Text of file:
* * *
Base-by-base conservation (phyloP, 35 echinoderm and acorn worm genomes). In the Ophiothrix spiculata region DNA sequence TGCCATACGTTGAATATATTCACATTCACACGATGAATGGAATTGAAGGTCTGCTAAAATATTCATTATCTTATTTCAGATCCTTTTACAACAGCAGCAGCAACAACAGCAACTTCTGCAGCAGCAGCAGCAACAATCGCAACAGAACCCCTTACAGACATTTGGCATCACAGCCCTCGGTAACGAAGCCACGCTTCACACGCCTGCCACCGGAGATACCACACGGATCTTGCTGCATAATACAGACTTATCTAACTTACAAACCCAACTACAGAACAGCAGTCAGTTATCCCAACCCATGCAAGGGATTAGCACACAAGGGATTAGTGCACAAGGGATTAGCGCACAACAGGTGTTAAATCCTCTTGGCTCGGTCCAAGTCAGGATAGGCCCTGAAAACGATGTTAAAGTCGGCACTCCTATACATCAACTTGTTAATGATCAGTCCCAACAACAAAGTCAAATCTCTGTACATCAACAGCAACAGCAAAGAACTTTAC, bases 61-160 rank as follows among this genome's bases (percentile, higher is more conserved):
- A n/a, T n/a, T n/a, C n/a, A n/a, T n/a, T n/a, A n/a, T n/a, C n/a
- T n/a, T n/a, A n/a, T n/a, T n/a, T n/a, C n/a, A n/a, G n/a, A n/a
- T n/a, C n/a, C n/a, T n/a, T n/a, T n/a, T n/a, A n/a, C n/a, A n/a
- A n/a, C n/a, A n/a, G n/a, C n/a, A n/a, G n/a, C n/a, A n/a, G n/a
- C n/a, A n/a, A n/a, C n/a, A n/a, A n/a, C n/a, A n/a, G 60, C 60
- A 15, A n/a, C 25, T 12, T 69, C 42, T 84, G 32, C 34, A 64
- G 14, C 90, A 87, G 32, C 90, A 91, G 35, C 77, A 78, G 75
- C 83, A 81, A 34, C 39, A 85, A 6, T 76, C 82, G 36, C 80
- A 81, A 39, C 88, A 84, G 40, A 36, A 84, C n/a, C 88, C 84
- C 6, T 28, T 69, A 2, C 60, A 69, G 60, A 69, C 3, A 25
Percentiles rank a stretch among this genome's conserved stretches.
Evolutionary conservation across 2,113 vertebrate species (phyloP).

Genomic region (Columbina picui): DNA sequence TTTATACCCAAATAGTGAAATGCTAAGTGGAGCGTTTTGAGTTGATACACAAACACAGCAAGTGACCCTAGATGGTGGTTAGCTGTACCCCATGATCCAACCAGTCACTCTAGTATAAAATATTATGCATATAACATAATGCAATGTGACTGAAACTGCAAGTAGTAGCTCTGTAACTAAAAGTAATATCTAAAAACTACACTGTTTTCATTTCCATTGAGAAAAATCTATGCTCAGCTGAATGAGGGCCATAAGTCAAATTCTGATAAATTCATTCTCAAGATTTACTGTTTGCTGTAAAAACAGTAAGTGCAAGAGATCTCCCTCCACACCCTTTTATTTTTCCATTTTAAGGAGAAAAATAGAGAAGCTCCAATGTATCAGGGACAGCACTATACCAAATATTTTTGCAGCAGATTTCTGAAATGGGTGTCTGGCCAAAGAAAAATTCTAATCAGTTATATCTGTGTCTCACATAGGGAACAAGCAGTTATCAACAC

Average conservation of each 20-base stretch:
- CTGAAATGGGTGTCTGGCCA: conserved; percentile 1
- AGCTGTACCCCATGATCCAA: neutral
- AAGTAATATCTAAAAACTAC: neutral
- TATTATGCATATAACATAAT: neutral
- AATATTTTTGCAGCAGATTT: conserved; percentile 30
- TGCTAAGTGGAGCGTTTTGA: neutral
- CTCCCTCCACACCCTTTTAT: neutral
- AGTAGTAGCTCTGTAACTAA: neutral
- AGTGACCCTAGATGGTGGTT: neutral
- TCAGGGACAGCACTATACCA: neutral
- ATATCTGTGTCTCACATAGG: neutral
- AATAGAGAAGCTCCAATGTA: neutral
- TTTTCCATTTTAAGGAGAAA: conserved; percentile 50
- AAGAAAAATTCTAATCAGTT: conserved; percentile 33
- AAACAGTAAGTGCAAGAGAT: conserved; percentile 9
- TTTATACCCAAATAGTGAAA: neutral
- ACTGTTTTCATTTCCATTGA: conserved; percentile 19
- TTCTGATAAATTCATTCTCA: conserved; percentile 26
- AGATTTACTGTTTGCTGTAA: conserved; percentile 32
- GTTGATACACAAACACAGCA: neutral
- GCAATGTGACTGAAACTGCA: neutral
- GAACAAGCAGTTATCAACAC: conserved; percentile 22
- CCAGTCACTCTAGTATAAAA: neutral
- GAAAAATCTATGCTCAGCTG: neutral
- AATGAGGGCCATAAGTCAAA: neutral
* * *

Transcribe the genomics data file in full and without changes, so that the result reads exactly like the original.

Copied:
Base-by-base conservation (phyloP, 35 echinoderm and acorn worm genomes). In the Ophiothrix spiculata region DNA sequence TGCCATACGTTGAATATATTCACATTCACACGATGAATGGAATTGAAGGTCTGCTAAAATATTCATTATCTTATTTCAGATCCTTTTACAACAGCAGCAGCAACAACAGCAACTTCTGCAGCAGCAGCAGCAACAATCGCAACAGAACCCCTTACAGACATTTGGCATCACAGCCCTCGGTAACGAAGCCACGCTTCACACGCCTGCCACCGGAGATACCACACGGATCTTGCTGCATAATACAGACTTATCTAACTTACAAACCCAACTACAGAACAGCAGTCAGTTATCCCAACCCATGCAAGGGATTAGCACACAAGGGATTAGTGCACAAGGGATTAGCGCACAACAGGTGTTAAATCCTCTTGGCTCGGTCCAAGTCAGGATAGGCCCTGAAAACGATGTTAAAGTCGGCACTCCTATACATCAACTTGTTAATGATCAGTCCCAACAACAAAGTCAAATCTCTGTACATCAACAGCAACAGCAAAGAACTTTAC, bases 61-160 rank as follows among this genome's bases (percentile, higher is more conserved):
- A n/a, T n/a, T n/a, C n/a, A n/a, T n/a, T n/a, A n/a, T n/a, C n/a
- T n/a, T n/a, A n/a, T n/a, T n/a, T n/a, C n/a, A n/a, G n/a, A n/a
- T n/a, C n/a, C n/a, T n/a, T n/a, T n/a, T n/a, A n/a, C n/a, A n/a
- A n/a, C n/a, A n/a, G n/a, C n/a, A n/a, G n/a, C n/a, A n/a, G n/a
- C n/a, A n/a, A n/a, C n/a, A n/a, A n/a, C n/a, A n/a, G 60, C 60
- A 15, A n/a, C 25, T 12, T 69, C 42, T 84, G 32, C 34, A 64
- G 14, C 90, A 87, G 32, C 90, A 91, G 35, C 77, A 78, G 75
- C 83, A 81, A 34, C 39, A 85, A 6, T 76, C 82, G 36, C 80
- A 81, A 39, C 88, A 84, G 40, A 36, A 84, C n/a, C 88, C 84
- C 6, T 28, T 69, A 2, C 60, A 69, G 60, A 69, C 3, A 25
Percentiles rank a stretch among this genome's conserved stretches.
Evolutionary conservation across 2,113 vertebrate species (phyloP).

Genomic region (Columbina picui): DNA sequence TTTATACCCAAATAGTGAAATGCTAAGTGGAGCGTTTTGAGTTGATACACAAACACAGCAAGTGACCCTAGATGGTGGTTAGCTGTACCCCATGATCCAACCAGTCACTCTAGTATAAAATATTATGCATATAACATAATGCAATGTGACTGAAACTGCAAGTAGTAGCTCTGTAACTAAAAGTAATATCTAAAAACTACACTGTTTTCATTTCCATTGAGAAAAATCTATGCTCAGCTGAATGAGGGCCATAAGTCAAATTCTGATAAATTCATTCTCAAGATTTACTGTTTGCTGTAAAAACAGTAAGTGCAAGAGATCTCCCTCCACACCCTTTTATTTTTCCATTTTAAGGAGAAAAATAGAGAAGCTCCAATGTATCAGGGACAGCACTATACCAAATATTTTTGCAGCAGATTTCTGAAATGGGTGTCTGGCCAAAGAAAAATTCTAATCAGTTATATCTGTGTCTCACATAGGGAACAAGCAGTTATCAACAC

Average conservation of each 20-base stretch:
- CTGAAATGGGTGTCTGGCCA: conserved; percentile 1
- AGCTGTACCCCATGATCCAA: neutral
- AAGTAATATCTAAAAACTAC: neutral
- TATTATGCATATAACATAAT: neutral
- AATATTTTTGCAGCAGATTT: conserved; percentile 30
- TGCTAAGTGGAGCGTTTTGA: neutral
- CTCCCTCCACACCCTTTTAT: neutral
- AGTAGTAGCTCTGTAACTAA: neutral
- AGTGACCCTAGATGGTGGTT: neutral
- TCAGGGACAGCACTATACCA: neutral
- ATATCTGTGTCTCACATAGG: neutral
- AATAGAGAAGCTCCAATGTA: neutral
- TTTTCCATTTTAAGGAGAAA: conserved; percentile 50
- AAGAAAAATTCTAATCAGTT: conserved; percentile 33
- AAACAGTAAGTGCAAGAGAT: conserved; percentile 9
- TTTATACCCAAATAGTGAAA: neutral
- ACTGTTTTCATTTCCATTGA: conserved; percentile 19
- TTCTGATAAATTCATTCTCA: conserved; percentile 26
- AGATTTACTGTTTGCTGTAA: conserved; percentile 32
- GTTGATACACAAACACAGCA: neutral
- GCAATGTGACTGAAACTGCA: neutral
- GAACAAGCAGTTATCAACAC: conserved; percentile 22
- CCAGTCACTCTAGTATAAAA: neutral
- GAAAAATCTATGCTCAGCTG: neutral
- AATGAGGGCCATAAGTCAAA: neutral